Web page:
This is part of a series in which I will be answering some of the difficult questions we face as Christians, from an exegetical, Biblical perspective. In this particular series on “Is It My…”, you can read the article on the widows and orphans.


The Old Testament is filled with many exhortations to care for widows, orphans, and strangers (Heb. gēr). The book of James provides us with the most explicit New Testament charge to do so; James 1:27 says, “Religion that is pure and undefiled before God, the Father, is this: to visit orphans and widows in their affliction, and to keep oneself unstained from the world.” While this verse is in the context of true Christian religion, it also echoes Deuteronomy 16:14, which speaks of helping the widow, orphan, and stranger.

The apostle James is telling us in this verse that this is, indeed, the responsibility of all true believers. In addition, James is warning us against the worldliness that has infected many people professing faith in Christ, and the “religion” they practice today. Worldly religion often focuses more on increasing profits and comforts than on giving up worldly attachments and focusing on Christ. It is empty, and worldly religion is futile, because true Biblical religion is not based on man’s works, but the amazing saving work of Jesus Christ. Biblical religion is a response of thankfulness to God by helping the needy. And needless to say, worldly religion cannot save anyone.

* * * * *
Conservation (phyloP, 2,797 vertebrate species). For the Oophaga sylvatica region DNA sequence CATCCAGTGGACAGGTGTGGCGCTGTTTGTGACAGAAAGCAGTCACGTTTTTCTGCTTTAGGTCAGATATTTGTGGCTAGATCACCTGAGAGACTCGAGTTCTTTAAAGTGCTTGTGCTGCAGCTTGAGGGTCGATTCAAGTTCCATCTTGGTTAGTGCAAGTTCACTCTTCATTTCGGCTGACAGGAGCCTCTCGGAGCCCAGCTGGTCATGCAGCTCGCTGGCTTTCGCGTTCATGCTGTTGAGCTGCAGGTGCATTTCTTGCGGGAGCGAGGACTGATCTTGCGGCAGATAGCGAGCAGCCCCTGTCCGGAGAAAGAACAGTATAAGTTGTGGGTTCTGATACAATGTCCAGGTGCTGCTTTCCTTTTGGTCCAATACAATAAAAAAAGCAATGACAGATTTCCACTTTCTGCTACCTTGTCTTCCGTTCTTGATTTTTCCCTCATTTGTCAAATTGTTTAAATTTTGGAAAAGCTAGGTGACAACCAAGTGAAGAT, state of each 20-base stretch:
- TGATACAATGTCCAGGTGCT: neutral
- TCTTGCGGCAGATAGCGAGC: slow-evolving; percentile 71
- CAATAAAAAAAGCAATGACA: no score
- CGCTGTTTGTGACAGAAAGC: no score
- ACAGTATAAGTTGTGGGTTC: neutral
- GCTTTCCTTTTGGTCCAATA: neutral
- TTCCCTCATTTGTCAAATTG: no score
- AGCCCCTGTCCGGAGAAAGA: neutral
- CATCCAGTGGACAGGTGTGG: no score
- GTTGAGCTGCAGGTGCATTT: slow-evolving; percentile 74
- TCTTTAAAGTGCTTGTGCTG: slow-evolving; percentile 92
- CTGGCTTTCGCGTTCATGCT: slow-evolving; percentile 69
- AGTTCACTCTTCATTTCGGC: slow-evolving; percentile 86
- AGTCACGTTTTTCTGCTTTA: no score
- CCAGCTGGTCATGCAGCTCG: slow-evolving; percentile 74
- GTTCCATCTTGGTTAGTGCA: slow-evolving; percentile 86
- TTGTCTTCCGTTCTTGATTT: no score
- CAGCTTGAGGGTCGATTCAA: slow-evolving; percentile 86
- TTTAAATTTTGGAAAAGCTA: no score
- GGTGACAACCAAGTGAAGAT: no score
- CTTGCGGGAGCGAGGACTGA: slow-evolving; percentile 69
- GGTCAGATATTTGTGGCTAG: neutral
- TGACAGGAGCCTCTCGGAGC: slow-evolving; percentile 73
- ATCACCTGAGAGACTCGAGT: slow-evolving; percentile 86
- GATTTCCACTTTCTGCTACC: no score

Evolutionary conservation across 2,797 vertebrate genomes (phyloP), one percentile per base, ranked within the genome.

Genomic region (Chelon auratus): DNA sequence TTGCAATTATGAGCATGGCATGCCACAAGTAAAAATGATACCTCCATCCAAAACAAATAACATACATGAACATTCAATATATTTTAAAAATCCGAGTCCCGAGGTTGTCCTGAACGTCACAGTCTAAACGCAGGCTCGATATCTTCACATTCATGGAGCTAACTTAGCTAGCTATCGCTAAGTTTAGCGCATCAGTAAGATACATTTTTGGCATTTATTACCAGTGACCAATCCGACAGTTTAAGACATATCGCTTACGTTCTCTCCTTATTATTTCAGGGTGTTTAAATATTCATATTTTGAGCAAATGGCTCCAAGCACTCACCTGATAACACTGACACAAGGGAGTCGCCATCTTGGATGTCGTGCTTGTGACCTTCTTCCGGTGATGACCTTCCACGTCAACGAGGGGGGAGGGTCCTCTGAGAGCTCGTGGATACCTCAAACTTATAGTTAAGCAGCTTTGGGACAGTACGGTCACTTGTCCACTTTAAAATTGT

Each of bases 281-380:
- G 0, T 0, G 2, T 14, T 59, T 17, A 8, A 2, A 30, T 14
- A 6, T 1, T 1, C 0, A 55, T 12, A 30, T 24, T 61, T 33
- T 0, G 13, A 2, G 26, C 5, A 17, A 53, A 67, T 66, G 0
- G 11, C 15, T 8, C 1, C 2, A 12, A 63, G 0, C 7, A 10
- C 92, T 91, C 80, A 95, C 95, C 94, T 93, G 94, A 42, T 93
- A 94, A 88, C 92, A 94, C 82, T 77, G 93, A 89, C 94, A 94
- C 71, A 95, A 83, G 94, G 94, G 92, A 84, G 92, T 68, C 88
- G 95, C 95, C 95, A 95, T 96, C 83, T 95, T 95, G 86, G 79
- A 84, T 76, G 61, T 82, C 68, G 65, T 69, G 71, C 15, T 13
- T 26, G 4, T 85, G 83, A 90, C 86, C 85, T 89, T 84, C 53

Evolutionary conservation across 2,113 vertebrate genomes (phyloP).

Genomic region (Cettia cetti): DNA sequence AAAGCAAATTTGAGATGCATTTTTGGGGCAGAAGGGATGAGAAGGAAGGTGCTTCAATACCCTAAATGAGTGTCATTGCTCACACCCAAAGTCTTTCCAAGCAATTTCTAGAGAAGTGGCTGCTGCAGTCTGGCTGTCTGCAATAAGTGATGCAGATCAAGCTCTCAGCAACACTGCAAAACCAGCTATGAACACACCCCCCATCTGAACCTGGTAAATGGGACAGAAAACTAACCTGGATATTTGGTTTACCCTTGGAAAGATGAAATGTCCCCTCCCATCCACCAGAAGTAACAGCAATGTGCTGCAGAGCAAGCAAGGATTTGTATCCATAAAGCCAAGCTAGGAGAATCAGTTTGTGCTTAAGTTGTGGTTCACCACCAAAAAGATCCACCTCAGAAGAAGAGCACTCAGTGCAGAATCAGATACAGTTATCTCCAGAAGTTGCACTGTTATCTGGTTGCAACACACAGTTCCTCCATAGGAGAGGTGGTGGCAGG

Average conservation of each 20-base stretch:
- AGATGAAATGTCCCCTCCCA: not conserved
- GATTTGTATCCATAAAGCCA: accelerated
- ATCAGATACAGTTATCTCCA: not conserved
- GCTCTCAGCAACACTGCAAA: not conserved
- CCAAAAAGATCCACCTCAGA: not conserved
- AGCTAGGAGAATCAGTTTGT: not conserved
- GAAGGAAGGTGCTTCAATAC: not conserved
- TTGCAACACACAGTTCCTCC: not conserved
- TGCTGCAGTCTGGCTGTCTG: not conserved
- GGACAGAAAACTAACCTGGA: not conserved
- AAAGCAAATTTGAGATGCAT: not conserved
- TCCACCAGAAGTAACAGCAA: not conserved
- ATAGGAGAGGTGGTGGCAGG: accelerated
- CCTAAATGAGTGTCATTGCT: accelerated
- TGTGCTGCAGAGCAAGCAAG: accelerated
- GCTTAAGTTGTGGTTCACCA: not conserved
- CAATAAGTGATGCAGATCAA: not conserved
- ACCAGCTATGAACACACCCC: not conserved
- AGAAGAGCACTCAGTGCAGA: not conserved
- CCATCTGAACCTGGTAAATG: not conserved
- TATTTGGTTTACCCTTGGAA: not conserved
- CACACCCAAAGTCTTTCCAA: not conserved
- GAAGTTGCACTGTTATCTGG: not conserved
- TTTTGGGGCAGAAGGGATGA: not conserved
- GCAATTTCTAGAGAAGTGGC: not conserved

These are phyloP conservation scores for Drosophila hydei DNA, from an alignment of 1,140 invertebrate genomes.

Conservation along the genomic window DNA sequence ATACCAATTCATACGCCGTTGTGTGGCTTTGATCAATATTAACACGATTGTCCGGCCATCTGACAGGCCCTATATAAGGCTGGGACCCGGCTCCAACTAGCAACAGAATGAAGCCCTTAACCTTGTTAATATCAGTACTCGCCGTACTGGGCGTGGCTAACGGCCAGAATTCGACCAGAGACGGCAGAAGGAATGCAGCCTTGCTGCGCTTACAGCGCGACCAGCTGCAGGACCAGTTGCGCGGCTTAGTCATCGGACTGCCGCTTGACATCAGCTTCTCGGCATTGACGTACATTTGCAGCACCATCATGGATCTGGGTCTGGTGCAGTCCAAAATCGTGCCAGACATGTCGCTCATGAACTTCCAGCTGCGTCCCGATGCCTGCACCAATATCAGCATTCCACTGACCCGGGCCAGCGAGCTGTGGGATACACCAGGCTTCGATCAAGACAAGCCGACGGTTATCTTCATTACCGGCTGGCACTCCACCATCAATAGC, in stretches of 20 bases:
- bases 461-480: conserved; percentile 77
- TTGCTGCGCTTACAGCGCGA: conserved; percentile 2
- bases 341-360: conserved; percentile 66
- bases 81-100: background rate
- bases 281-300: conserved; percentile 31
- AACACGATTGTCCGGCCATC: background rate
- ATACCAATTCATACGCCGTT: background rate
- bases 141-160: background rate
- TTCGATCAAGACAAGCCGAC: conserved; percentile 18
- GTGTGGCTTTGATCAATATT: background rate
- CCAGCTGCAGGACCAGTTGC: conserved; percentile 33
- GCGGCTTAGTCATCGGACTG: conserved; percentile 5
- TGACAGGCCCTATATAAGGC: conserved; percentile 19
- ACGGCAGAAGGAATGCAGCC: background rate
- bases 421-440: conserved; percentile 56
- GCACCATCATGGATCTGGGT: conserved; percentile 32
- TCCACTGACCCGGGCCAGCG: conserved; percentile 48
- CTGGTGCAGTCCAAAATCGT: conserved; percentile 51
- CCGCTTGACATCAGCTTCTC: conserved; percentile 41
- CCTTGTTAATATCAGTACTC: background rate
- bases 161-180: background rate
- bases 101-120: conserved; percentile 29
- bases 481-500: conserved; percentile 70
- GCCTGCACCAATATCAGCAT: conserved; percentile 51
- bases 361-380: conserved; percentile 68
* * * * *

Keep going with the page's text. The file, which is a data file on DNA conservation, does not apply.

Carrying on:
To expound on this, let me give you an example: Recently, during the pandemic, we began making arrangements to help the homeless inour community in whatever way we could. At first, it was simply sending funds directly to a shelter. However, as restrictions began being lifted, we began visiting a local park that we believed sheltered many who had fallen through the cracks, so to speak, of our society.

After meeting with and talking to them, we realized that despite our initial attempts at helping them by sending funds to a shelter, our efforts were only feeding one person while the rest were going hungry. As a result of this realization, we shifted gears to first providing hot meals to this small community of people.

I quickly became aware of the burden these homeless people felt over having no one to turn to, besides God, and we began to adopt this as our own burden as well. We quickly learned that we had no friends of our own to ask to come over and cook meals, and due to coronavirus restrictions, we were unable to serve the meals ourselves.

In these types of situations, we should not let pride or other such feelings get in the way of our helping those in need, no matter who that may be. Why would we hold back on being a blessing?

I challenge you to find ways to help both those in your church and those outside your church. No matter who you choose to bless, it is not your work. It is the work of the Holy Spirit in you. Never stop focusing on Christ’s work on the cross that provided the basis for this spiritual work in us! That is the reason why we have the opportunity and privilege to do these things in obedience to Christ.


If you are interested in reading more about helping the least of these, I recommend the following book:

“The Hole in Our Holiness” by Kevin DeYoung

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